Fitch says Italy's credit rating under threat
Political deadlock another problem for weak economy, says agency01 March, 18:00
Of the three big rating agencies, Fitch is the one that gives Italy the highest rating - A-.
It warned that the political situation was an extra problem for an economy that is not forecast to pull out of recession until the second half of this year.
Fitch said that fiscal consolidation will not be sufficient to stabilise the nation's GDP-debt ratio if there is no growth. Moody's said earlier this week that the risk of political gridlock has put the country's credit rating under threat.
"We would consider downgrading Italy's government debt rating in the event of additional material deterioration in the country's economic prospects or difficulties in implementing reform," Moody's said.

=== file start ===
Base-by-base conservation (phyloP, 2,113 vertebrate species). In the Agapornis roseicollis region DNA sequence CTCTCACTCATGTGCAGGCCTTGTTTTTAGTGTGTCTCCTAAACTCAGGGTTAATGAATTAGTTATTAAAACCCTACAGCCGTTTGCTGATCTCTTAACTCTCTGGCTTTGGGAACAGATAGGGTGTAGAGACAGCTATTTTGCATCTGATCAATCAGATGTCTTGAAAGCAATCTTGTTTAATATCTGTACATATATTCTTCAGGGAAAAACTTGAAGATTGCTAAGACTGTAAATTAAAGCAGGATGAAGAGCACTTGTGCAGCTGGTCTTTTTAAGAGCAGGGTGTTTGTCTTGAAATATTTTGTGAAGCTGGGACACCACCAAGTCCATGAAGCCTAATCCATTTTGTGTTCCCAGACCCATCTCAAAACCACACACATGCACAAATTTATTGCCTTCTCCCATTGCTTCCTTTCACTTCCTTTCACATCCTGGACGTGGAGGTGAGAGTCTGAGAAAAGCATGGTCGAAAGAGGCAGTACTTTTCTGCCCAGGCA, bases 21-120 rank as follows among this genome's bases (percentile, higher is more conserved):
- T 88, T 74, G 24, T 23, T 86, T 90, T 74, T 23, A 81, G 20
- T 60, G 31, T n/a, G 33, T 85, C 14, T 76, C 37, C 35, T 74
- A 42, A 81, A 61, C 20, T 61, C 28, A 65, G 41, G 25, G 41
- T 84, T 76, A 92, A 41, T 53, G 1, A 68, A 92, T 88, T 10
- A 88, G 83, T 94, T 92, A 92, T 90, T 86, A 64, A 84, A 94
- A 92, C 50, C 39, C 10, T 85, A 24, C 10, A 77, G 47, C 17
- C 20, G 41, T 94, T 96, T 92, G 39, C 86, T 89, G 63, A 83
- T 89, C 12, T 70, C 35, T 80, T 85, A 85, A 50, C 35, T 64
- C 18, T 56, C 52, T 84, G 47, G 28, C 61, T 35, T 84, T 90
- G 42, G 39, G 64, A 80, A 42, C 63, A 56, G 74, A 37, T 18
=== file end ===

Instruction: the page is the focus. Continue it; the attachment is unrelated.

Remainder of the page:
"A deterioration in funding conditions as a result of new, substantial domestic economic and financial shocks from the euro area debt crisis would also place downward pressure on Italy's rating." Moody's gave Italy's long-term debt a rating of Baa2, two notches above junk status, in July 2012, when it said there were risks that outgoing Premier Mario Monti's reform and fiscal consolidation policies may not continue.
Another rating agency, Standard & Poor's, said the election outcome would not immediately affect Italy's sovereign rating, while stressing that it could in the future.